Toward understanding scarless skin wound healing and pathological scarring
Peer reviewed, Journal article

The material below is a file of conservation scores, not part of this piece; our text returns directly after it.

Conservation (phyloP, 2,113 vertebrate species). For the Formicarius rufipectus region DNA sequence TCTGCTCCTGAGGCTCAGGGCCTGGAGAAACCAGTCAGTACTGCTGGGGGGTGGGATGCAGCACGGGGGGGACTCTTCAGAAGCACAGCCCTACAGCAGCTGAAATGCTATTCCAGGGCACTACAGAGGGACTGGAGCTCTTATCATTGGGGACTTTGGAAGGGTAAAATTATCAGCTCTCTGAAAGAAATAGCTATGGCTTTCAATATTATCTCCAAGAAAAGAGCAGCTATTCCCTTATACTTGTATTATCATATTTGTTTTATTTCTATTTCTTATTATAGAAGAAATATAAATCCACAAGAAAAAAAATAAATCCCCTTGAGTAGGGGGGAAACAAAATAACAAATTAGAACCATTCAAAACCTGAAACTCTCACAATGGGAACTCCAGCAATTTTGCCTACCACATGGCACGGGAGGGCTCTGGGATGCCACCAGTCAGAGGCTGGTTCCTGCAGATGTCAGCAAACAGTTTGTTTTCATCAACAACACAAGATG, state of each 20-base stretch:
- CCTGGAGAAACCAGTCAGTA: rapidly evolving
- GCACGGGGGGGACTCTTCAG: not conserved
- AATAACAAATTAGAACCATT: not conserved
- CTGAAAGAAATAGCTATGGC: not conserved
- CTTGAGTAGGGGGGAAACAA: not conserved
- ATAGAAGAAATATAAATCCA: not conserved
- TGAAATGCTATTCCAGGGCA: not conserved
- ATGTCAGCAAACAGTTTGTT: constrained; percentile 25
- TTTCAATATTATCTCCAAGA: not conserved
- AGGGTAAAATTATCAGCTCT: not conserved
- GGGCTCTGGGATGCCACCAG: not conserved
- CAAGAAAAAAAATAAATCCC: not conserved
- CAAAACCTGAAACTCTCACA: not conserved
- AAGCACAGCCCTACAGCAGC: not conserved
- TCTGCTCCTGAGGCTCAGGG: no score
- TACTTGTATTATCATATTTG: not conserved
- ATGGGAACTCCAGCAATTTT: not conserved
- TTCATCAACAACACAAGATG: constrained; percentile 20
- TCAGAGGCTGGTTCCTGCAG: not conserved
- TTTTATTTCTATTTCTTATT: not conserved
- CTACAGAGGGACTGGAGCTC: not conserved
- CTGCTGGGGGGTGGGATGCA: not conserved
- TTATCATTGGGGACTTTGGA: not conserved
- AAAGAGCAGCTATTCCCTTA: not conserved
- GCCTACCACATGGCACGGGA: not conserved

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The efficient healing of skin wounds is crucial for securing the vital barrier function of the skin, but pathological wound healing and scar formation are major medical problems causing both physiological and psychological challenges for patients. A number of tightly coordinated regenerative responses, including haemostasis, the migration of various cell types into the wound, inflammation, angiogenesis, and the formation of the extracellular matrix, are involved in the healing process. In this article, we summarise the central mechanisms and processes in excessive scarring and acute wound healing, which can lead to the formation of keloids or hypertrophic scars, the two types of fibrotic scars caused by burns or other traumas resulting in significant functional or aesthetic disadvantages. In addition, we discuss recent developments related to the functions of activated fibroblasts, the extracellular matrix and mechanical forces in the wound environment as well as the mechanisms of scarless wound healing. Understanding the different mechanisms of wound healing is pivotal for developing new therapies to prevent the fibrotic scarring of large skin wounds.